Recently I purchased a magazine full of Hollywood gossip, (mostly fragments of the truth but entertaining none the less) and was saddened to see on the cover another celebrity that had experienced a relapse in her sobriety. I instantly opened to that page and when I read the story I was shocked to discover that this celebrity wasn’t suffering from the typical drug and/or alcohol addiction. In fact, her said addiction was Twitter.
If you look up the word “addiction” in the dictionary you will find it is a noun characterized by “great interest in a particular thing to which a lot of time is devoted.” I do not believe that anyone can dispute the fact that technology, in particular Internet use, is growing exponentially. A decade ago there was the fear that children were spending too much time in front of the television instead of outdoors and socializing with peers. Today, the threat of television is somewhat behind us, yet another threat is upon us: the Internet.
Internet addiction does not only pertain to children, it is visibly relevant in adults lives as well. After all, even this generation’s grandparents are active participants of Facebook. As a society we have shifted our use of downtime. Meeting friends for coffee, going to the movies, taking a walk…all of these typical ways to spend free time have been replaced by Internet surfing, Facebooking, and Tweeting. Anyone with Internet access knows how easy it is to turn “just five minutes” of looking something up on the Internet into an hour of wasted time on the Web. What makes the Internet an addiction for many is the mobility factor. It is strikingly common to go on Facebook or Twitter when one is waiting in line, in the passenger seat of a friend’s car, even while in class. Truthfully wherever there is a Wi-Fi signal there will be mobile Internet use.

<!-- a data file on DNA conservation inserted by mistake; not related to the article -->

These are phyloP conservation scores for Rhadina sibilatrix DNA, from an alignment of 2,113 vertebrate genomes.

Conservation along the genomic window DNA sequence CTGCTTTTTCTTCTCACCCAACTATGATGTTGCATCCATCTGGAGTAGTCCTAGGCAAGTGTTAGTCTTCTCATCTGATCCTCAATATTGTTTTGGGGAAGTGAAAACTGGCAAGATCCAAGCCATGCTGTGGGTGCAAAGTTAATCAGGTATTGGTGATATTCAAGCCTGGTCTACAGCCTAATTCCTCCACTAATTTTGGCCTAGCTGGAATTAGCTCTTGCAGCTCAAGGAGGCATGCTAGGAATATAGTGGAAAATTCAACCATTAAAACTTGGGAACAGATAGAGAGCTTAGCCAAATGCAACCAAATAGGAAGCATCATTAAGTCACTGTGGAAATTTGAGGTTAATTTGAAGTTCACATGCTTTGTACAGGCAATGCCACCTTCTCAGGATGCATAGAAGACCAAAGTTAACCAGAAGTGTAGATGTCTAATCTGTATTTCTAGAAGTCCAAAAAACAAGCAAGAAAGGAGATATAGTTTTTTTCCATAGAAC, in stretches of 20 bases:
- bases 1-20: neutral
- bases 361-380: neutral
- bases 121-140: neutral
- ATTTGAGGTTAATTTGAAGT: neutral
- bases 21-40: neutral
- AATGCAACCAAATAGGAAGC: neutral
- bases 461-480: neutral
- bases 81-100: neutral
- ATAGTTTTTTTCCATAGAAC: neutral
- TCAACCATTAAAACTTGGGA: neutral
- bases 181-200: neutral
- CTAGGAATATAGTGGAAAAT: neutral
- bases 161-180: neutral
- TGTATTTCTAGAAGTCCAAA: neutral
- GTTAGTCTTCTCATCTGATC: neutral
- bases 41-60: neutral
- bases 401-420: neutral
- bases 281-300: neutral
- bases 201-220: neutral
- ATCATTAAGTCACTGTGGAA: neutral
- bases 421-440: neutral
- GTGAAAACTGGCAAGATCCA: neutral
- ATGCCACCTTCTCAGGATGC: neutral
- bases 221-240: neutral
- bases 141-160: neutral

As not to be a hypocrite, sometimes I think even I may need an Internet intervention. For starters, schoolwork that should only take me a few hours turns into six due to frequent Internet breaks. I’d be lying if I said my Facebook page wasn’t open in another window now as I’m writing this. But the worst part? Often times I catch myself on the Internet while I am in the company of friends. Our friends should entertain us, however, sometimes their company doesn’t feel like enough, leading us to fall back on Internet use to fill that gap. My best guess as to why this happens is the irrational fear of “missing out” if we are not connected and available 24/7. Whatever the reasons may be, according to the definition of the word addiction, I am just another American addicted to the Internet. While I do not believe I need to join the previously mentioned celebrity in rehab, I do think I could benefit from finding a recreational hobby that does not require a Wi-Fi signal.